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The Saxon Automobile & The Saxon Motor Car Co.

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The Saxon Motor Car Co.
Detroit, MI

The Saxon Motor Car Co. of Detroit was formed by Hugh Chalmers, H. W. Dunham, and Harry Ford. The first Saxon Four reached the American Automobile market in 1914.

The Saxon was built for a buyer who wanted a light car of good quality but well above the cyclecar level. But not necessarily a full size Touring Car.

1914 Saxon Two Passenger Roadster
1914 Saxon Two Passenger Roadster

At $395.00 the new 1914 Saxon was a good buy on a two passenger roadster and well below most American Automobiles. All Saxon Four's were equipped with a four cylinder Continental engine rated at 12 horsepower and a two speed transaxle. Advertising claimed the Saxon - "Best Two Passenger Automobile In The World At Anywhere Near Its Price" and "Everybody Ought To Own A Car - Now Everybody Can Own A Car".

1914 Saxon Roadster
1914 Saxon Roadster
1915 Saxon
1915 Saxon
Click on image above to see full size!

In 1915 a Saxon Six full size five passenger Touring Car was introduced at $795.00. It had a high speed six cylinder engine rated at 30-35 horsepower, electric starter, electric lights, 32 inch x 3 1/2 inch wheels on a 122 inch wheelbase. Advertising claims that the Saxon cost only 1/2 cent a mile operate and "Saxon - The Car That Makes Both Ends Meet". The Saxon Six was made to compete with Henry Ford's Model T.

1914 Saxon Two Passenger Roadster
1915 Saxon Two Passenger Roadster

1915 Saxon two passenger Roadster specifications included a water cooled 12 horsepower four cylinder engine mounted vertically under the hood. The bore was 2 5/8 inches and a stroke of 4 inches. A progressive sliding gear transmission with two speeds forward, reverse and shaft drive. Still priced at $395.00 and included a top, top hood, lamps and windshield. Electric lighting was standard equipment.

1916 Saxon Roadster
1916 Saxon Roadster
1916 Saxon Touring Car
1916 Saxon Touring Car
Click on image above to see full size!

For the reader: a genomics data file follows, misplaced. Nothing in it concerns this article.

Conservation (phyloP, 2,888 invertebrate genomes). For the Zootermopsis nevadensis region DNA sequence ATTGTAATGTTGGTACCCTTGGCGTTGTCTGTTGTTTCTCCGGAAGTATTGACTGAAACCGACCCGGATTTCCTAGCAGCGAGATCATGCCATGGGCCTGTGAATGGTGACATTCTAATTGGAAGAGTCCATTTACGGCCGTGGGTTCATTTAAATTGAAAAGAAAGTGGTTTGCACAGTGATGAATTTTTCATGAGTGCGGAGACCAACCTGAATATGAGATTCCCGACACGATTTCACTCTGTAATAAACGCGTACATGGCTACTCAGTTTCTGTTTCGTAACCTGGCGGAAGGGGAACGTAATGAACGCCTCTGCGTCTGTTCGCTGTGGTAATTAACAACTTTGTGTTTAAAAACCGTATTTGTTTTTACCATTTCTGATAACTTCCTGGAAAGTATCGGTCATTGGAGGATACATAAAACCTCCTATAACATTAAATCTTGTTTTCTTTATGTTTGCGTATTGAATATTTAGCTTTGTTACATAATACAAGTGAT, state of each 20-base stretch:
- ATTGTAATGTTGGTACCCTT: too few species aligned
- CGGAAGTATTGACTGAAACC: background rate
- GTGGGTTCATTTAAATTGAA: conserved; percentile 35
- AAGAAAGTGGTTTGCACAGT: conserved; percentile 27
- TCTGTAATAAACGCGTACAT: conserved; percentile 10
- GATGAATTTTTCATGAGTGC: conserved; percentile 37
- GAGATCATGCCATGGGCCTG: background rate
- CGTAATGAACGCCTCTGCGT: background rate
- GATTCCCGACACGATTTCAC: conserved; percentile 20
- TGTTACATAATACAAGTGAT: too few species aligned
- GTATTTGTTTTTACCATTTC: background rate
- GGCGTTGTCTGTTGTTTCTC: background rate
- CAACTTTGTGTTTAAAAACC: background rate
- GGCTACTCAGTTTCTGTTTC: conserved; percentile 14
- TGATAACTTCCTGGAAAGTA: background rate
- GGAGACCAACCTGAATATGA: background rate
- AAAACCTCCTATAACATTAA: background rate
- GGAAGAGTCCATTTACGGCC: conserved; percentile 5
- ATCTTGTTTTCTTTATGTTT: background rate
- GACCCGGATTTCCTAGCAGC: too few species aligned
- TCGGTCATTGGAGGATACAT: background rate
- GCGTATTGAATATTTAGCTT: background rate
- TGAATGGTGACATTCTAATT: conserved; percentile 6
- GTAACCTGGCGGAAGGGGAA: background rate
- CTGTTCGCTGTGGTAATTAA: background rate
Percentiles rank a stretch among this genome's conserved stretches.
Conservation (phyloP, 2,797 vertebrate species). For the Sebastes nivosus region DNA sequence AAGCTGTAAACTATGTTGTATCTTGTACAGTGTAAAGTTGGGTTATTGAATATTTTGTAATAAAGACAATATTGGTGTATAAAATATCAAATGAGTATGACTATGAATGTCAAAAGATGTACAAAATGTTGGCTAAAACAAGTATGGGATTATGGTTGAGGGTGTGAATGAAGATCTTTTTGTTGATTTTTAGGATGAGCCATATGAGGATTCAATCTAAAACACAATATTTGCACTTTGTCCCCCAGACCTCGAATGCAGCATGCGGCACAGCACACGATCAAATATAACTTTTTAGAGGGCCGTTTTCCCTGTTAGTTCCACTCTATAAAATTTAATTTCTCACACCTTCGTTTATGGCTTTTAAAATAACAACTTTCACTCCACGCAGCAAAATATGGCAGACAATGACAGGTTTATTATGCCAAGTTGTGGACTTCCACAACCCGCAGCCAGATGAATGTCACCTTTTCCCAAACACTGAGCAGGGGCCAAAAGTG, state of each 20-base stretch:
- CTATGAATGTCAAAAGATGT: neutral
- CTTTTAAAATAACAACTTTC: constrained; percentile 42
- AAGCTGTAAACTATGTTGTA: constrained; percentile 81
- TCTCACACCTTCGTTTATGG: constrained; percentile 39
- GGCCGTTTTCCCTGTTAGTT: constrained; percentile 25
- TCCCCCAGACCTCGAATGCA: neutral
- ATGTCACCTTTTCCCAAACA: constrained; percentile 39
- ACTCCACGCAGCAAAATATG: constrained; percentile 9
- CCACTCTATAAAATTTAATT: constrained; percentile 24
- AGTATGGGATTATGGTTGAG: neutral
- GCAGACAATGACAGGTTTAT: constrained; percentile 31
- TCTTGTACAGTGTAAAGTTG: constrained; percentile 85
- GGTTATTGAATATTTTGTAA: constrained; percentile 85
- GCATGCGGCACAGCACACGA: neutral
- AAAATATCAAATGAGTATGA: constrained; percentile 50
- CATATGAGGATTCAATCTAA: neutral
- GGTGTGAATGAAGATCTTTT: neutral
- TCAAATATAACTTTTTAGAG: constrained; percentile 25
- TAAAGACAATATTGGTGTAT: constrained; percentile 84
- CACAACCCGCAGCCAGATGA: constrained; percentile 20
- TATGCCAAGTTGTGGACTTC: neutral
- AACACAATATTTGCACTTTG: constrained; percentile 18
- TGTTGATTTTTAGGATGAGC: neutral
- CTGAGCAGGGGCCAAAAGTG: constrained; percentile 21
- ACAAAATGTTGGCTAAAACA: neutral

The 1916 Saxon was built with very few changes from the 1914 and 1915 models. Both the 96 inch wheelbase four cylinder Roadster and the 112 inch wheelbase six cylinder Touring Car returned. Dash gauges such as speedometer and amp meter were new for 1916. A new selective sliding three speed transmission was adapted to the Continental four and six cylinder engines.

The Saxon Motor Car Co. certainly found a gap in the American Automobile market. Sales were very encouraging with 7500 units in 1914 the first year, rising to 19,000 in 1915 and a peak of 27,800 in 1916. In 1917 Saxon reached tenth place in sales among American Manufacturers. The rapid increase in production necessitated a new factory.

1917 Saxon Roadster
1917 Saxon Roadster
1917 Saxon Touring Car
1917 Saxon Touring Car
Click on image above to see full size!

The Saxon Motor Car Co. expanded production in 1917. Four different models were produced - $935.00 Saxon Six, $935.00 Saxon Six Chummy Roadster, 1325.00 Saxon Six Sedan and $495.00 Saxon Four Roadster.

1918 Saxon Touring Car
1918 Saxon Touring Car
1919 Saxon Touring Car
1919 Saxon Touring Car
Click on image above to see full size!

The popular four cylinder Saxon/Continental engine was unwisely dropped in 1918. Sales dropped from 21,000 in 1917 to just 7200 in 1918 due to a higher priced Saxon. In addition Hugh Chalmers left The Saxon Motor Car Co. in 1916 and Harry Ford died in 1918. Saxon suddenly found itself drastically under capitalized. The new factory still uncompleted was acquired by General Motors and became a Chevrolet assembly plant. Sales droped to 2500 units in 1919 and 700 in 1920.

1920 Saxon Duplex
1920 Saxon Duplex
1923 Saxon Duplex
1923 Saxon Duplex
Click on image above to see full size!

In 1920 Saxon introduced a new four cylinder that had patented double lubrication system. After 1920 the Saxon was known as the Saxon Duplex. Saxon moved production to Ypsilanti, MI in its final two years of production. Sales dropped to 500 units in 1921 and 250 in 1922. The last Saxon's were 1922 models sold early in 1923.

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